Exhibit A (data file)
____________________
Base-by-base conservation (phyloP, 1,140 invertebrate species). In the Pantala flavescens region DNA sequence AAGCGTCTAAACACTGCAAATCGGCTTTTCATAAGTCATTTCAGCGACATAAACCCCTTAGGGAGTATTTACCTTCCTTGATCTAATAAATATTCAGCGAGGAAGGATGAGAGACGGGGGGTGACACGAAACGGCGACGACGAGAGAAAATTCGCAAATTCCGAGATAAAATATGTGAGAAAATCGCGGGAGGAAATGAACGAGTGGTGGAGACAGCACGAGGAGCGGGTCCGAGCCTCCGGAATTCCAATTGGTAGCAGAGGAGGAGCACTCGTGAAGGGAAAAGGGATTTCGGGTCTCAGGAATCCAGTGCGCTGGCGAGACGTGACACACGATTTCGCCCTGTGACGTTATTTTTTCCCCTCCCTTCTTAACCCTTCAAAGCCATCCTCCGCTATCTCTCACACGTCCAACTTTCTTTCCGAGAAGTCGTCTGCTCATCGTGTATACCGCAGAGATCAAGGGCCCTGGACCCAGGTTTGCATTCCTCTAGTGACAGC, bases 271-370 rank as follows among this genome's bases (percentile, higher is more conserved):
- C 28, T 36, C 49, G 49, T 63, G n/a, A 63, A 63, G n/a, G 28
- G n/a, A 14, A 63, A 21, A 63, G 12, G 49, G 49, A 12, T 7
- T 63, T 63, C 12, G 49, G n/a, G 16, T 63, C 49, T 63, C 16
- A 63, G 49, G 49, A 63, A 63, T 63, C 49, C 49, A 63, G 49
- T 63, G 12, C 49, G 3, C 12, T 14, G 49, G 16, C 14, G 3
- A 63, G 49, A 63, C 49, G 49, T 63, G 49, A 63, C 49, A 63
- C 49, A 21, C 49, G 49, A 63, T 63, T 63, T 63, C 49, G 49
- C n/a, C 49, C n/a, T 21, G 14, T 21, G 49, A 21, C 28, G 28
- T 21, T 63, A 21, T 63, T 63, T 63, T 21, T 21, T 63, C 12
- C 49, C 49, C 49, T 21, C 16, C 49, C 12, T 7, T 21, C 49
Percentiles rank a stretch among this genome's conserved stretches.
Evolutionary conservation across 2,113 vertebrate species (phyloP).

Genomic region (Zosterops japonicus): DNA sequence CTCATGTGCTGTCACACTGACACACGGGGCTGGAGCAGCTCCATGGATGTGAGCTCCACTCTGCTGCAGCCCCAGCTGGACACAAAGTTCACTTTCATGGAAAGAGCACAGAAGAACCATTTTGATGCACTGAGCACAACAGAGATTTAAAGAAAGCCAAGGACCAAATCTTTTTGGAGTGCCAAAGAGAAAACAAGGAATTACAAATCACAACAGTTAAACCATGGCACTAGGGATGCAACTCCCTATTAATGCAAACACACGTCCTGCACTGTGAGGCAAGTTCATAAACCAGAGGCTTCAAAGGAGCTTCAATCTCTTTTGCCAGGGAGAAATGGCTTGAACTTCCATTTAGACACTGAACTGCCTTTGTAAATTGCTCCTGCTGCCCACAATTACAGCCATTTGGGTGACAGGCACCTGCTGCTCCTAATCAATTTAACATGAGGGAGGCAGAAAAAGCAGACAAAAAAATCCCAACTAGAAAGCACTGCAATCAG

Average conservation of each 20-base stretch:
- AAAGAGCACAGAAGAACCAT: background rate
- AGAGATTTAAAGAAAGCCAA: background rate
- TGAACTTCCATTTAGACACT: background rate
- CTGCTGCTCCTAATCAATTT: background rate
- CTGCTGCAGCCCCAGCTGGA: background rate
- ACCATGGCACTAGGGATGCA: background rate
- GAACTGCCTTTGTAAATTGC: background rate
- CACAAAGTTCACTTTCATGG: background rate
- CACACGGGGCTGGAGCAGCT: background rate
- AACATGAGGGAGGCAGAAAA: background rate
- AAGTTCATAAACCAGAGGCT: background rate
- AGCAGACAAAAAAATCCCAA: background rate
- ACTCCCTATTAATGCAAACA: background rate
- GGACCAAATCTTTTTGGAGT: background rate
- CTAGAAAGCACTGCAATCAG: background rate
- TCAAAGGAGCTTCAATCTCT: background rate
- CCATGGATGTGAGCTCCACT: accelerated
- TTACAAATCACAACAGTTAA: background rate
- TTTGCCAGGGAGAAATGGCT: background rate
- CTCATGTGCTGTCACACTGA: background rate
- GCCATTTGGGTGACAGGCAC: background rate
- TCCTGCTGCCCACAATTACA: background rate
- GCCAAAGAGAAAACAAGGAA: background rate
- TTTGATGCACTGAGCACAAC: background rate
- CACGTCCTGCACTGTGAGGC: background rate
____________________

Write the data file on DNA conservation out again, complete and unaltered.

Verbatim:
Base-by-base conservation (phyloP, 1,140 invertebrate species). In the Pantala flavescens region DNA sequence AAGCGTCTAAACACTGCAAATCGGCTTTTCATAAGTCATTTCAGCGACATAAACCCCTTAGGGAGTATTTACCTTCCTTGATCTAATAAATATTCAGCGAGGAAGGATGAGAGACGGGGGGTGACACGAAACGGCGACGACGAGAGAAAATTCGCAAATTCCGAGATAAAATATGTGAGAAAATCGCGGGAGGAAATGAACGAGTGGTGGAGACAGCACGAGGAGCGGGTCCGAGCCTCCGGAATTCCAATTGGTAGCAGAGGAGGAGCACTCGTGAAGGGAAAAGGGATTTCGGGTCTCAGGAATCCAGTGCGCTGGCGAGACGTGACACACGATTTCGCCCTGTGACGTTATTTTTTCCCCTCCCTTCTTAACCCTTCAAAGCCATCCTCCGCTATCTCTCACACGTCCAACTTTCTTTCCGAGAAGTCGTCTGCTCATCGTGTATACCGCAGAGATCAAGGGCCCTGGACCCAGGTTTGCATTCCTCTAGTGACAGC, bases 271-370 rank as follows among this genome's bases (percentile, higher is more conserved):
- C 28, T 36, C 49, G 49, T 63, G n/a, A 63, A 63, G n/a, G 28
- G n/a, A 14, A 63, A 21, A 63, G 12, G 49, G 49, A 12, T 7
- T 63, T 63, C 12, G 49, G n/a, G 16, T 63, C 49, T 63, C 16
- A 63, G 49, G 49, A 63, A 63, T 63, C 49, C 49, A 63, G 49
- T 63, G 12, C 49, G 3, C 12, T 14, G 49, G 16, C 14, G 3
- A 63, G 49, A 63, C 49, G 49, T 63, G 49, A 63, C 49, A 63
- C 49, A 21, C 49, G 49, A 63, T 63, T 63, T 63, C 49, G 49
- C n/a, C 49, C n/a, T 21, G 14, T 21, G 49, A 21, C 28, G 28
- T 21, T 63, A 21, T 63, T 63, T 63, T 21, T 21, T 63, C 12
- C 49, C 49, C 49, T 21, C 16, C 49, C 12, T 7, T 21, C 49
Percentiles rank a stretch among this genome's conserved stretches.
Evolutionary conservation across 2,113 vertebrate species (phyloP).

Genomic region (Zosterops japonicus): DNA sequence CTCATGTGCTGTCACACTGACACACGGGGCTGGAGCAGCTCCATGGATGTGAGCTCCACTCTGCTGCAGCCCCAGCTGGACACAAAGTTCACTTTCATGGAAAGAGCACAGAAGAACCATTTTGATGCACTGAGCACAACAGAGATTTAAAGAAAGCCAAGGACCAAATCTTTTTGGAGTGCCAAAGAGAAAACAAGGAATTACAAATCACAACAGTTAAACCATGGCACTAGGGATGCAACTCCCTATTAATGCAAACACACGTCCTGCACTGTGAGGCAAGTTCATAAACCAGAGGCTTCAAAGGAGCTTCAATCTCTTTTGCCAGGGAGAAATGGCTTGAACTTCCATTTAGACACTGAACTGCCTTTGTAAATTGCTCCTGCTGCCCACAATTACAGCCATTTGGGTGACAGGCACCTGCTGCTCCTAATCAATTTAACATGAGGGAGGCAGAAAAAGCAGACAAAAAAATCCCAACTAGAAAGCACTGCAATCAG

Average conservation of each 20-base stretch:
- AAAGAGCACAGAAGAACCAT: background rate
- AGAGATTTAAAGAAAGCCAA: background rate
- TGAACTTCCATTTAGACACT: background rate
- CTGCTGCTCCTAATCAATTT: background rate
- CTGCTGCAGCCCCAGCTGGA: background rate
- ACCATGGCACTAGGGATGCA: background rate
- GAACTGCCTTTGTAAATTGC: background rate
- CACAAAGTTCACTTTCATGG: background rate
- CACACGGGGCTGGAGCAGCT: background rate
- AACATGAGGGAGGCAGAAAA: background rate
- AAGTTCATAAACCAGAGGCT: background rate
- AGCAGACAAAAAAATCCCAA: background rate
- ACTCCCTATTAATGCAAACA: background rate
- GGACCAAATCTTTTTGGAGT: background rate
- CTAGAAAGCACTGCAATCAG: background rate
- TCAAAGGAGCTTCAATCTCT: background rate
- CCATGGATGTGAGCTCCACT: accelerated
- TTACAAATCACAACAGTTAA: background rate
- TTTGCCAGGGAGAAATGGCT: background rate
- CTCATGTGCTGTCACACTGA: background rate
- GCCATTTGGGTGACAGGCAC: background rate
- TCCTGCTGCCCACAATTACA: background rate
- GCCAAAGAGAAAACAAGGAA: background rate
- TTTGATGCACTGAGCACAAC: background rate
- CACGTCCTGCACTGTGAGGC: background rate